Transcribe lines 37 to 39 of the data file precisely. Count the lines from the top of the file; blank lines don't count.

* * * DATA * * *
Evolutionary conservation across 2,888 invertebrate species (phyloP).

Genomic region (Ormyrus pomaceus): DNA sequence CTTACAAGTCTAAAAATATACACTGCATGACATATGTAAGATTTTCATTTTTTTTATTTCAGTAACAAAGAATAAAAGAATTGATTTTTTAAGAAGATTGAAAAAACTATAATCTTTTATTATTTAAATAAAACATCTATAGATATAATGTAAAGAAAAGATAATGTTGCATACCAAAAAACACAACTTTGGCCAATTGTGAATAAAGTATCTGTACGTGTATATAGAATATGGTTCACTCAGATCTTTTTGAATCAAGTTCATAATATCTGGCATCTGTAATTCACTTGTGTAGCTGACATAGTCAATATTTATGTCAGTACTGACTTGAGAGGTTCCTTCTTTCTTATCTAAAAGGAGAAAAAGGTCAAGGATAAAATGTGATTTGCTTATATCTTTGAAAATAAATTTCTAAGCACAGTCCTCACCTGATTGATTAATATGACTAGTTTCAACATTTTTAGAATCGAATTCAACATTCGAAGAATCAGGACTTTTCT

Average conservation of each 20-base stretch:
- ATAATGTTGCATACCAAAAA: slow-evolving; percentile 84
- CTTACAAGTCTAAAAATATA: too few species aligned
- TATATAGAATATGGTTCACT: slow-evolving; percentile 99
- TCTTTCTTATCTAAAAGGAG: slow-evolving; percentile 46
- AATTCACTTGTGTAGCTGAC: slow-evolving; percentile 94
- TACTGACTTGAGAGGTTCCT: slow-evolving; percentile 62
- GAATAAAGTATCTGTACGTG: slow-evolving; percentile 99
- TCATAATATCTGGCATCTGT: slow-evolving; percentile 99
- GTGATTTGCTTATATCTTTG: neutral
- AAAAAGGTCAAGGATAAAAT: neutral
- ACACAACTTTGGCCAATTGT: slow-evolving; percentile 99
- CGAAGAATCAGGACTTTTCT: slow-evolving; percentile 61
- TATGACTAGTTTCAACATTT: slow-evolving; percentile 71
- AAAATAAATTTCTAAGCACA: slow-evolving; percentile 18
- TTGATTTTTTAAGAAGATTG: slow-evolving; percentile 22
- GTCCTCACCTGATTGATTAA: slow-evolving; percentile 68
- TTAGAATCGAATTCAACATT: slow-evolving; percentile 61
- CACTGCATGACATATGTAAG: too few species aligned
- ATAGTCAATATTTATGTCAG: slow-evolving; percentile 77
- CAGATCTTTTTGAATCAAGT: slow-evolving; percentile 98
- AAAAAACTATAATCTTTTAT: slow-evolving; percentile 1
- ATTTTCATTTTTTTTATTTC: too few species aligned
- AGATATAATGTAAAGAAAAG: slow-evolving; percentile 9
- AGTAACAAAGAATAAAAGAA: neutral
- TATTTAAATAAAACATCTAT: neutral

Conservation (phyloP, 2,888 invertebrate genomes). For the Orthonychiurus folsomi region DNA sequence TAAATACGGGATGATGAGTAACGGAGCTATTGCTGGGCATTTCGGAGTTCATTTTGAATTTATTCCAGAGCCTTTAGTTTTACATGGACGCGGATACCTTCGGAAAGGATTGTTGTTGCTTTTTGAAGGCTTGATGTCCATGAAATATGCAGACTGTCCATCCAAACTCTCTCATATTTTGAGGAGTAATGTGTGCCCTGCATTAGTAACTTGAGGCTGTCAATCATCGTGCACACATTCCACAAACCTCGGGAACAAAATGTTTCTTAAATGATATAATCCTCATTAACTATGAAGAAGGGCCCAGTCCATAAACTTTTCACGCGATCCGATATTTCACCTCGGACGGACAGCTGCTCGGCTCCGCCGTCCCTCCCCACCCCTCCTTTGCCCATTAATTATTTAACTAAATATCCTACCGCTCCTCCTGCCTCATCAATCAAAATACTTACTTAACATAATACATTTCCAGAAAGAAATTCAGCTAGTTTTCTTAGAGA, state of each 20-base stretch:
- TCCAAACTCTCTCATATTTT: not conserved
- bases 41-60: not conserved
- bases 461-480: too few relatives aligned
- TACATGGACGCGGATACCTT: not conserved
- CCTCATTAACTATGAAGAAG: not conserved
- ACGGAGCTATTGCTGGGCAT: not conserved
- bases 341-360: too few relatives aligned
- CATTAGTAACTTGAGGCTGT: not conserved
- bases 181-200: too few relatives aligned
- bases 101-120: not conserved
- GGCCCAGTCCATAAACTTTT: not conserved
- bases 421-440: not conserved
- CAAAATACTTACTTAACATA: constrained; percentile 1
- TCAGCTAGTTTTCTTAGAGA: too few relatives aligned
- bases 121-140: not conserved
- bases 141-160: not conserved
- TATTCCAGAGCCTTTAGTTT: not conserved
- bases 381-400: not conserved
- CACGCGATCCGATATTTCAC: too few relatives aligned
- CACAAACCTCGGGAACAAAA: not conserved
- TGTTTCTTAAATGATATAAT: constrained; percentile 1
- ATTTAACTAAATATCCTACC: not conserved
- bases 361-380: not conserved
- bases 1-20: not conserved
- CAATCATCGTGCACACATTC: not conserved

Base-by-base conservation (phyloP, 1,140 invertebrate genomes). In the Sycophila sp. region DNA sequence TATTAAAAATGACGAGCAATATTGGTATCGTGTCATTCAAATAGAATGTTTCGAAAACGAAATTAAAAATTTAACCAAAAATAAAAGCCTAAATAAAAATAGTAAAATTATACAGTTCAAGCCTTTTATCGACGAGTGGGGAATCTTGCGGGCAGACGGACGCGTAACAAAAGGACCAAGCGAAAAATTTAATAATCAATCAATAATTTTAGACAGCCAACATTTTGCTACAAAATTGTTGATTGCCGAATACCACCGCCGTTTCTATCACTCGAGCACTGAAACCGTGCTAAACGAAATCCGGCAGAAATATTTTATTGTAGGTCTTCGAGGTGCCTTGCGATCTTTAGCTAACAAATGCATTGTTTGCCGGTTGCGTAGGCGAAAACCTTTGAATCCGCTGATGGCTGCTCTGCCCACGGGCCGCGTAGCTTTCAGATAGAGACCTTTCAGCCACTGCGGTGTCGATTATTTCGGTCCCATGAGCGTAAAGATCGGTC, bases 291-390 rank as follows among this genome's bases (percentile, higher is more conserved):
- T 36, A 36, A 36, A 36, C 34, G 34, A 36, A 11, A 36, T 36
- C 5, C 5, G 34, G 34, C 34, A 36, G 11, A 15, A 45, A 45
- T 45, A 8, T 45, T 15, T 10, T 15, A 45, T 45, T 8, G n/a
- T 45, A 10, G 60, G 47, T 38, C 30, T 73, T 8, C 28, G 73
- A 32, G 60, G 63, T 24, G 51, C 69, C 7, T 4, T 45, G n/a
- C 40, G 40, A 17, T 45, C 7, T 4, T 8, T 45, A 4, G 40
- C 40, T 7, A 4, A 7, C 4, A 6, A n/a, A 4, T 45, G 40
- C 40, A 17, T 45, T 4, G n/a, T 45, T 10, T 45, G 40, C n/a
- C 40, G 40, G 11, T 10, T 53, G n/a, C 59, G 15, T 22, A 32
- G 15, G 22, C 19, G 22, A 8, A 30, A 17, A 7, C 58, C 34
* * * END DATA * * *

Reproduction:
- CATTAGTAACTTGAGGCTGT: not conserved
- bases 181-200: too few relatives aligned
- bases 101-120: not conserved